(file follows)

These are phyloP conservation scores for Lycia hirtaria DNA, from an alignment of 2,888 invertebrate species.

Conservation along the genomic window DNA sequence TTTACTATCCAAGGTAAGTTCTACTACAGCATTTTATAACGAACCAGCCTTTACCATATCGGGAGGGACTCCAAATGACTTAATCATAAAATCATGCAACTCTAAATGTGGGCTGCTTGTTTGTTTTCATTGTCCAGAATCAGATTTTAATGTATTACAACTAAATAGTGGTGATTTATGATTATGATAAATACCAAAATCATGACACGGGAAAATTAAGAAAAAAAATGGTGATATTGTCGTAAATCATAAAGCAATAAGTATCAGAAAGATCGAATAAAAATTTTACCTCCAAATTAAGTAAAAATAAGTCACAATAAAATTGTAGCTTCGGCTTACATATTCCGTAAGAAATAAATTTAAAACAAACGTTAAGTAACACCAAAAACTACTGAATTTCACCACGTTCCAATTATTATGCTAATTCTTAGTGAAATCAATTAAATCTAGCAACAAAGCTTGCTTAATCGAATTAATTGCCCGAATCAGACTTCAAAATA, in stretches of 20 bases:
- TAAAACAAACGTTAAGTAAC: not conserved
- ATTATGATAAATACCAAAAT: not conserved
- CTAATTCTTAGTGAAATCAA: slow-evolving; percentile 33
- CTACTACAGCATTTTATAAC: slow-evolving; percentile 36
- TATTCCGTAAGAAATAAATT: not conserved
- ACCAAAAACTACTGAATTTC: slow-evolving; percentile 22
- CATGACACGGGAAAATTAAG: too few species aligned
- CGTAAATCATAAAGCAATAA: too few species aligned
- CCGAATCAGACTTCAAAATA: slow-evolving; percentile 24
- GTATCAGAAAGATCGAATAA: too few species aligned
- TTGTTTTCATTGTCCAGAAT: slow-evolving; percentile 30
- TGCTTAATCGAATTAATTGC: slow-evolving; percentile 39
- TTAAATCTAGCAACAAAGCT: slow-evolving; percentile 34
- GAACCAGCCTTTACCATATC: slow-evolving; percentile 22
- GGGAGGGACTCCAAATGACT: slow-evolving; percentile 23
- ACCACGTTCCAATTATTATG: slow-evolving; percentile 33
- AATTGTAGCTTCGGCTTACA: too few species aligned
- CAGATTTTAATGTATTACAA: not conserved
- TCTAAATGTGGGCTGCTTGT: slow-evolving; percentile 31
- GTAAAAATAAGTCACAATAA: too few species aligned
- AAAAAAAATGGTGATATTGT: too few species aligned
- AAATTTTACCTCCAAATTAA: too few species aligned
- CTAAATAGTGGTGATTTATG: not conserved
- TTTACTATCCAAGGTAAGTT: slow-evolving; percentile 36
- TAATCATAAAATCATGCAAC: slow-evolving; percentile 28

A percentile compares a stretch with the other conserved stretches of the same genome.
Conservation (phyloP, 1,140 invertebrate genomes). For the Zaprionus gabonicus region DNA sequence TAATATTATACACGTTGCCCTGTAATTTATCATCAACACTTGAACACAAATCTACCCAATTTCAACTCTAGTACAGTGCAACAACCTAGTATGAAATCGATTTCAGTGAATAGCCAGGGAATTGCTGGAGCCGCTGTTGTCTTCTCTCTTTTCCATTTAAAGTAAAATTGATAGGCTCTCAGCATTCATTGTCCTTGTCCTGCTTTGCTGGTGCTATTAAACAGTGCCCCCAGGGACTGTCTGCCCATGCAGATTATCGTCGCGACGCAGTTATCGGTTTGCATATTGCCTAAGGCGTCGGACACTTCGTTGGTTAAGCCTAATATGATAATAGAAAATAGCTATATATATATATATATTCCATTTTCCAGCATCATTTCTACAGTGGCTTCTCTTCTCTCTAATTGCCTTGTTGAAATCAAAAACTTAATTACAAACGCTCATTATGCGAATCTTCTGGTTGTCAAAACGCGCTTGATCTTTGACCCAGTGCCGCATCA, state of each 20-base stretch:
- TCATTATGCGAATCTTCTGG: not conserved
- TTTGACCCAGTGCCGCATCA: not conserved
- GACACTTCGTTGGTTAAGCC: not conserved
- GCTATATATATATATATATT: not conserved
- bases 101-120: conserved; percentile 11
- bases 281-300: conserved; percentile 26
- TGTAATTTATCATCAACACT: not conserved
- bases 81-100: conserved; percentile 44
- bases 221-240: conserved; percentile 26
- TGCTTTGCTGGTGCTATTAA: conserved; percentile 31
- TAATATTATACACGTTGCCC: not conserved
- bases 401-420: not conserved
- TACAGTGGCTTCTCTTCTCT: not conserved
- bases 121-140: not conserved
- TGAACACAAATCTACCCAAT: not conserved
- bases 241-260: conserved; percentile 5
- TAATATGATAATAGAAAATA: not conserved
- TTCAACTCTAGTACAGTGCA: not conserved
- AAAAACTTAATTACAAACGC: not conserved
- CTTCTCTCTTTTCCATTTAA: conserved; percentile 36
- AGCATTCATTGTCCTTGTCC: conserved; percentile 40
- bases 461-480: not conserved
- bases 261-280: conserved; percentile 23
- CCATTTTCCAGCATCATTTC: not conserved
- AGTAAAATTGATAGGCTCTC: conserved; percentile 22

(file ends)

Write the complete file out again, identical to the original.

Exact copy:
These are phyloP conservation scores for Lycia hirtaria DNA, from an alignment of 2,888 invertebrate species.

Conservation along the genomic window DNA sequence TTTACTATCCAAGGTAAGTTCTACTACAGCATTTTATAACGAACCAGCCTTTACCATATCGGGAGGGACTCCAAATGACTTAATCATAAAATCATGCAACTCTAAATGTGGGCTGCTTGTTTGTTTTCATTGTCCAGAATCAGATTTTAATGTATTACAACTAAATAGTGGTGATTTATGATTATGATAAATACCAAAATCATGACACGGGAAAATTAAGAAAAAAAATGGTGATATTGTCGTAAATCATAAAGCAATAAGTATCAGAAAGATCGAATAAAAATTTTACCTCCAAATTAAGTAAAAATAAGTCACAATAAAATTGTAGCTTCGGCTTACATATTCCGTAAGAAATAAATTTAAAACAAACGTTAAGTAACACCAAAAACTACTGAATTTCACCACGTTCCAATTATTATGCTAATTCTTAGTGAAATCAATTAAATCTAGCAACAAAGCTTGCTTAATCGAATTAATTGCCCGAATCAGACTTCAAAATA, in stretches of 20 bases:
- TAAAACAAACGTTAAGTAAC: not conserved
- ATTATGATAAATACCAAAAT: not conserved
- CTAATTCTTAGTGAAATCAA: slow-evolving; percentile 33
- CTACTACAGCATTTTATAAC: slow-evolving; percentile 36
- TATTCCGTAAGAAATAAATT: not conserved
- ACCAAAAACTACTGAATTTC: slow-evolving; percentile 22
- CATGACACGGGAAAATTAAG: too few species aligned
- CGTAAATCATAAAGCAATAA: too few species aligned
- CCGAATCAGACTTCAAAATA: slow-evolving; percentile 24
- GTATCAGAAAGATCGAATAA: too few species aligned
- TTGTTTTCATTGTCCAGAAT: slow-evolving; percentile 30
- TGCTTAATCGAATTAATTGC: slow-evolving; percentile 39
- TTAAATCTAGCAACAAAGCT: slow-evolving; percentile 34
- GAACCAGCCTTTACCATATC: slow-evolving; percentile 22
- GGGAGGGACTCCAAATGACT: slow-evolving; percentile 23
- ACCACGTTCCAATTATTATG: slow-evolving; percentile 33
- AATTGTAGCTTCGGCTTACA: too few species aligned
- CAGATTTTAATGTATTACAA: not conserved
- TCTAAATGTGGGCTGCTTGT: slow-evolving; percentile 31
- GTAAAAATAAGTCACAATAA: too few species aligned
- AAAAAAAATGGTGATATTGT: too few species aligned
- AAATTTTACCTCCAAATTAA: too few species aligned
- CTAAATAGTGGTGATTTATG: not conserved
- TTTACTATCCAAGGTAAGTT: slow-evolving; percentile 36
- TAATCATAAAATCATGCAAC: slow-evolving; percentile 28

A percentile compares a stretch with the other conserved stretches of the same genome.
Conservation (phyloP, 1,140 invertebrate genomes). For the Zaprionus gabonicus region DNA sequence TAATATTATACACGTTGCCCTGTAATTTATCATCAACACTTGAACACAAATCTACCCAATTTCAACTCTAGTACAGTGCAACAACCTAGTATGAAATCGATTTCAGTGAATAGCCAGGGAATTGCTGGAGCCGCTGTTGTCTTCTCTCTTTTCCATTTAAAGTAAAATTGATAGGCTCTCAGCATTCATTGTCCTTGTCCTGCTTTGCTGGTGCTATTAAACAGTGCCCCCAGGGACTGTCTGCCCATGCAGATTATCGTCGCGACGCAGTTATCGGTTTGCATATTGCCTAAGGCGTCGGACACTTCGTTGGTTAAGCCTAATATGATAATAGAAAATAGCTATATATATATATATATTCCATTTTCCAGCATCATTTCTACAGTGGCTTCTCTTCTCTCTAATTGCCTTGTTGAAATCAAAAACTTAATTACAAACGCTCATTATGCGAATCTTCTGGTTGTCAAAACGCGCTTGATCTTTGACCCAGTGCCGCATCA, state of each 20-base stretch:
- TCATTATGCGAATCTTCTGG: not conserved
- TTTGACCCAGTGCCGCATCA: not conserved
- GACACTTCGTTGGTTAAGCC: not conserved
- GCTATATATATATATATATT: not conserved
- bases 101-120: conserved; percentile 11
- bases 281-300: conserved; percentile 26
- TGTAATTTATCATCAACACT: not conserved
- bases 81-100: conserved; percentile 44
- bases 221-240: conserved; percentile 26
- TGCTTTGCTGGTGCTATTAA: conserved; percentile 31
- TAATATTATACACGTTGCCC: not conserved
- bases 401-420: not conserved
- TACAGTGGCTTCTCTTCTCT: not conserved
- bases 121-140: not conserved
- TGAACACAAATCTACCCAAT: not conserved
- bases 241-260: conserved; percentile 5
- TAATATGATAATAGAAAATA: not conserved
- TTCAACTCTAGTACAGTGCA: not conserved
- AAAAACTTAATTACAAACGC: not conserved
- CTTCTCTCTTTTCCATTTAA: conserved; percentile 36
- AGCATTCATTGTCCTTGTCC: conserved; percentile 40
- bases 461-480: not conserved
- bases 261-280: conserved; percentile 23
- CCATTTTCCAGCATCATTTC: not conserved
- AGTAAAATTGATAGGCTCTC: conserved; percentile 22